After years of speculation about their accession, India and Pakistan have finally been admitted as full members of the Shanghai Cooperation Organization, broadening the geopolitical potential of the grouping, and partially watering down the dominance of Russia and China. The move could also help ease tension between the two South Asian rivals, some experts and officials suggest.
The accession of India and Pakistan, whose hostility in the past has hindered progress in other regional groupings, is being formalized at the 17th summit of SCO heads of state, being held in the capital of Kazakhstan, Astana, on June 8-9. Kazakhstan’s President Nursultan Nazarbayev, who is playing host to the gathering, described the development as “historic.”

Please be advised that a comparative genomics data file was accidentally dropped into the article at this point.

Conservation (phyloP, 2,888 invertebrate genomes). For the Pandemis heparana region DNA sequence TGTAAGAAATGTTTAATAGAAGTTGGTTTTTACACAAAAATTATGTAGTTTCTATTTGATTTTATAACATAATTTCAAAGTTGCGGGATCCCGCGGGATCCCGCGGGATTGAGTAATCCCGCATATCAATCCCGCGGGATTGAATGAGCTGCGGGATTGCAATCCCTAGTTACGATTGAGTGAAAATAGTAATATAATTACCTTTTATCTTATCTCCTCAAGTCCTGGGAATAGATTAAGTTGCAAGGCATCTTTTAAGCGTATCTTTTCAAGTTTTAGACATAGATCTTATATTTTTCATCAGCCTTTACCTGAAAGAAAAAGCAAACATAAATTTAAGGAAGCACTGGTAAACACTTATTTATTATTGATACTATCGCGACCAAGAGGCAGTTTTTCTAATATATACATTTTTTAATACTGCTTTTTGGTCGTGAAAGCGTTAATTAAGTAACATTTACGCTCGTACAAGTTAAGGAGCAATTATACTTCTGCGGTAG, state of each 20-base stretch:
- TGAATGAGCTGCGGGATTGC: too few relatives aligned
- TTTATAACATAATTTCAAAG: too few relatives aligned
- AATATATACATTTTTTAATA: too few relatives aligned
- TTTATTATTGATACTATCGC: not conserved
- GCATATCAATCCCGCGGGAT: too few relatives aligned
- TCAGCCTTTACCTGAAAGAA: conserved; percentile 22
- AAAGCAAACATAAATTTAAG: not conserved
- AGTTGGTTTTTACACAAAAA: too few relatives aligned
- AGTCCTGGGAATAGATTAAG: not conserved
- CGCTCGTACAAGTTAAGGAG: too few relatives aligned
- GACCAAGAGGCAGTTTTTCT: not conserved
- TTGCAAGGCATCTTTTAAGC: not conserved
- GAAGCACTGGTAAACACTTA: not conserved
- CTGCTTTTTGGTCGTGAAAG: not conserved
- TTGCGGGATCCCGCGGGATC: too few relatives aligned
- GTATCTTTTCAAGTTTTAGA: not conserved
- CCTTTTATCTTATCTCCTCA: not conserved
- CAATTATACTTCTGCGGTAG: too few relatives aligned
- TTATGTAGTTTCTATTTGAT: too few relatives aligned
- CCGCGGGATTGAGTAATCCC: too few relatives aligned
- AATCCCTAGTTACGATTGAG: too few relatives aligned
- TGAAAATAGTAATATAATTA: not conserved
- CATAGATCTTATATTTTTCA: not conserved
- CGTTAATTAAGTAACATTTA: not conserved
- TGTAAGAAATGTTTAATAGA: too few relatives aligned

Other members of the bloc include founder nations China, Russia, Kazakhstan, Tajikistan, Kyrgyzstan and Uzbekistan.
While the SCO is regularly portrayed as little more than a talking shop, the expansion is noteworthy and will see the group incorporate two nations that are home to some 1.5 billion people, making the body a regional forum of a scale matched by few others.
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